Now or Never: Effects of Limited Purchase Opportunities on Patterns of Regret Over Time

35 Pages Posted: 16 May 2006

See all articles by Lisa J Abendroth

Lisa J Abendroth

University of St. Thomas

Kristin Diehl

University of Southern California - Marshall School of Business

Abstract

Prior research has demonstrated that actions are regretted more than inactions in the short-term (omission bias e.g., Kahneman and Tversky 1982). We are interested in purchase situations where inactions (not buying) trigger greater regret than actions (buying). We show that in limited purchase opportunities, that is situations where the purchase decision cannot be reversed, not purchasing is seen as a loss and associated with greater short-term regret than purchasing, thus reversing the omission bias. Prior research also showed that action regrets tend to decrease over time, while inaction regrets often increase over time due to coping and availability of the foregone alternative (e.g., Gilovich and Medvec 1995). Using similar mechanisms, we argue that non-purchase regrets (inaction) should decrease over time. However, long-term utility qualifies when purchases are regretted and thus when we expect this long-term pattern of regrets to occur. We first test our hypothesized pattern of regrets for limited purchase situations with a field study that tracked actual purchase decisions of travelers on a cruise. We then replicate these findings in a controlled setting using a simulated purchase decision for an item of limited availability. Our third study uses a related scenario to compare limited to unlimited situations and explores the thought processes driving long-term regrets.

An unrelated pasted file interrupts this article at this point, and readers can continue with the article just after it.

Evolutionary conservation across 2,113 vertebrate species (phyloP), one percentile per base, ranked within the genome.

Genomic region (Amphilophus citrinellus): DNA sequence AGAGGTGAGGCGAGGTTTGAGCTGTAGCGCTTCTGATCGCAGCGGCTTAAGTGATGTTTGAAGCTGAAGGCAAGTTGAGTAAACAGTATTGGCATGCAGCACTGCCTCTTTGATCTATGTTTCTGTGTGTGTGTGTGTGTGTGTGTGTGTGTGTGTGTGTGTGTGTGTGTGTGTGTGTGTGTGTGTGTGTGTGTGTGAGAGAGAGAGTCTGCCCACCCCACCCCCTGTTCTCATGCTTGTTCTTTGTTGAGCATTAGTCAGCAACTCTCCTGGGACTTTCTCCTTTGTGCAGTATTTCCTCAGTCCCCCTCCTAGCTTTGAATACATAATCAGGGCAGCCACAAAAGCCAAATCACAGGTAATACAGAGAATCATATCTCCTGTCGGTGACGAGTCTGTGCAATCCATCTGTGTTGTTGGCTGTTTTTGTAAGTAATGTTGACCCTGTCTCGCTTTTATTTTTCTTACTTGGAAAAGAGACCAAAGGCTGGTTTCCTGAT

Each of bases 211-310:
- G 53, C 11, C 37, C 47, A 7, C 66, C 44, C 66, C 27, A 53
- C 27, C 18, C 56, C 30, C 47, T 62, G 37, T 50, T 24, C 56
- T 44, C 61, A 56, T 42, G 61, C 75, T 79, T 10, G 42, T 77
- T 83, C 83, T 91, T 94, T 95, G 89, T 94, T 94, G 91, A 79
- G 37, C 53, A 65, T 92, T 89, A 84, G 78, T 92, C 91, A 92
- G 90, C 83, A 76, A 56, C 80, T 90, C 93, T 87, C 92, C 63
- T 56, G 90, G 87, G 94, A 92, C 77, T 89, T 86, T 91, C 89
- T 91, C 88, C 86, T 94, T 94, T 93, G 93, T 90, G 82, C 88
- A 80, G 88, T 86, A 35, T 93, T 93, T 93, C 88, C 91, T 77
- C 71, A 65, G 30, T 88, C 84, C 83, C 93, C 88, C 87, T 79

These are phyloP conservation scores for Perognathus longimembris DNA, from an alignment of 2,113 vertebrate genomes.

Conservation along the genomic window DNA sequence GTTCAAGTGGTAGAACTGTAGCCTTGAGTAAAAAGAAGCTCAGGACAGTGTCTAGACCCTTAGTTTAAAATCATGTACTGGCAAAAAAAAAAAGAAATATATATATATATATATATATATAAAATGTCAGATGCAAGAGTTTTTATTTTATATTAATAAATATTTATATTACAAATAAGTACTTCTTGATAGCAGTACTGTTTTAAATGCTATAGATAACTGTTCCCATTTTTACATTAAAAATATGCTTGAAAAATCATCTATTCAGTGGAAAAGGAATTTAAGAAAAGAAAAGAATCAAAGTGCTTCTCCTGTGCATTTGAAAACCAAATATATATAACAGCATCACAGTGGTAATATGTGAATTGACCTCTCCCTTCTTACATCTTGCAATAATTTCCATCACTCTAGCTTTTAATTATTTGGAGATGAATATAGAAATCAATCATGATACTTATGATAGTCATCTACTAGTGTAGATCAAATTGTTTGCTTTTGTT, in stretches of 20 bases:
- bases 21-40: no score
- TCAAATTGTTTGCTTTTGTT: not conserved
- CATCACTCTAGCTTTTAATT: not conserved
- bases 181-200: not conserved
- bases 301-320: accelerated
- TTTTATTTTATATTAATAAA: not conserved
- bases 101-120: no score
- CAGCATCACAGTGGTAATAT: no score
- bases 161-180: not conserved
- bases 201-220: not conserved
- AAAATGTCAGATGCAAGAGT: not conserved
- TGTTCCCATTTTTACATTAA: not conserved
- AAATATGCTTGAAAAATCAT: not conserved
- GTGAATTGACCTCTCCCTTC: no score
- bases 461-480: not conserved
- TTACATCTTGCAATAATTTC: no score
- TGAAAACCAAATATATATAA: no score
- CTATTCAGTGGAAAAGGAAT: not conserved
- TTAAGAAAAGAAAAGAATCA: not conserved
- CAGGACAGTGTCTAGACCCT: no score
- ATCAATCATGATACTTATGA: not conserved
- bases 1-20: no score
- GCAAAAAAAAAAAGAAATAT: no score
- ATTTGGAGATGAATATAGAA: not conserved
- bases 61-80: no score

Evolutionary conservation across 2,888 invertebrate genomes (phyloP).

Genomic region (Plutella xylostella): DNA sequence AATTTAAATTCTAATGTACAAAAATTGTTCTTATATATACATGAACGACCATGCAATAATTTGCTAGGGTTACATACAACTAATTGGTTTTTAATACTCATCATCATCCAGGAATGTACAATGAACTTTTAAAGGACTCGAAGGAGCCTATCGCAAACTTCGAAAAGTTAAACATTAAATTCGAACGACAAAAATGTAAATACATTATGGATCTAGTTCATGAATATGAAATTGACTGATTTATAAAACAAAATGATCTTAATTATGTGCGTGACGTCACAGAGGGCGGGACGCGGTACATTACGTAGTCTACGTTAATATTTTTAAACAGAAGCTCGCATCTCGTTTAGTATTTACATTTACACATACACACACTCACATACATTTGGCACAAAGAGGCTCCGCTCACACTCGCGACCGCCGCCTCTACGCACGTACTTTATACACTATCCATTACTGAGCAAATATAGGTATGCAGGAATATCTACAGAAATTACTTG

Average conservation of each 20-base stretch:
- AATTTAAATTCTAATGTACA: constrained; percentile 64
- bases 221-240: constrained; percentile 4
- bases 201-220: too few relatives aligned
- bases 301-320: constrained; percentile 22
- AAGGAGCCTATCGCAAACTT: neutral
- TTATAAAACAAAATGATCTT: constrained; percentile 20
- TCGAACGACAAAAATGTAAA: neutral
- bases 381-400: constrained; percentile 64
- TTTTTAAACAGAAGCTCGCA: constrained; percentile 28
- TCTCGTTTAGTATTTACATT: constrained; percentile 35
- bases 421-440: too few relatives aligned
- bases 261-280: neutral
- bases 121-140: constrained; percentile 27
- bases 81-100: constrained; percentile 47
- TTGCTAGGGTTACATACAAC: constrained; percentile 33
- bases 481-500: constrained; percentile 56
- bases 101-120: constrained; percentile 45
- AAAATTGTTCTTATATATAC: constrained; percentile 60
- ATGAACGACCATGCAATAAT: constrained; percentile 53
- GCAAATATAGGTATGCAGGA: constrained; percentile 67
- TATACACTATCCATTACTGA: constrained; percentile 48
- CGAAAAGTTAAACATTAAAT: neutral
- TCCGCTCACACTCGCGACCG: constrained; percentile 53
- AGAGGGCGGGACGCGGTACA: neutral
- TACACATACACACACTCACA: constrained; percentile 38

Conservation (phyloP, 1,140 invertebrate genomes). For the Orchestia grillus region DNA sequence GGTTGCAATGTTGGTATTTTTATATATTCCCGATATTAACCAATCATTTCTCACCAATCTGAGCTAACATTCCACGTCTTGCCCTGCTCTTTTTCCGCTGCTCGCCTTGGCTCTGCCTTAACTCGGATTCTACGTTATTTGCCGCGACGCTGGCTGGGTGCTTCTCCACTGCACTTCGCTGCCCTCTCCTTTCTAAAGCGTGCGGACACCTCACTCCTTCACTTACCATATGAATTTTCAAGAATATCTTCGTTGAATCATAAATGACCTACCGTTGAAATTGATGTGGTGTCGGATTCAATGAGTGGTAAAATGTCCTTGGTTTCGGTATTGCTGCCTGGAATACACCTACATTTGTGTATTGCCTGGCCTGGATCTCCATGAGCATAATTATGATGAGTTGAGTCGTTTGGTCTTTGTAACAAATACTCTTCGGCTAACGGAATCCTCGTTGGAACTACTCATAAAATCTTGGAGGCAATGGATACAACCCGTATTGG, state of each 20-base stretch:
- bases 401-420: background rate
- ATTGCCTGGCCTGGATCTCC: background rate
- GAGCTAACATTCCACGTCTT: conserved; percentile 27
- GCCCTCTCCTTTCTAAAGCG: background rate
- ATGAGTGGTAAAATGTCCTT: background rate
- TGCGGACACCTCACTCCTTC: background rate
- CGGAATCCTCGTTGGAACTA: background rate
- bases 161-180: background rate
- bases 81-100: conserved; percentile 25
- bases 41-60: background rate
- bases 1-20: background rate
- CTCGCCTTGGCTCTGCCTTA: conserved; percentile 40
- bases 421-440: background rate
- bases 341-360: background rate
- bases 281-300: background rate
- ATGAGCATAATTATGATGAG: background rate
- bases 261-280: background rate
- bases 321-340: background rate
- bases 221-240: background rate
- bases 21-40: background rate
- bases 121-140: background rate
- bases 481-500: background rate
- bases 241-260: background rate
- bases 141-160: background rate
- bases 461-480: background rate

Keywords: Regret, Inaction, Action, Promotion, Time

JEL Classification: M37, D84, D90

Suggested Citation

Abendroth, Lisa J and Diehl, Kristin, Now or Never: Effects of Limited Purchase Opportunities on Patterns of Regret Over Time. Journal of Consumer Research, December 2006. Available at SSRN: https://ssrn.com/abstract=901595

Lisa J Abendroth (Contact Author)

University of St. Thomas ( email )

1000 LaSalle Ave.
Minneapolis, MN 55403
United States

Kristin Diehl

University of Southern California - Marshall School of Business ( email )

701 Exposition Blvd
Los Angeles, CA 90089
United States

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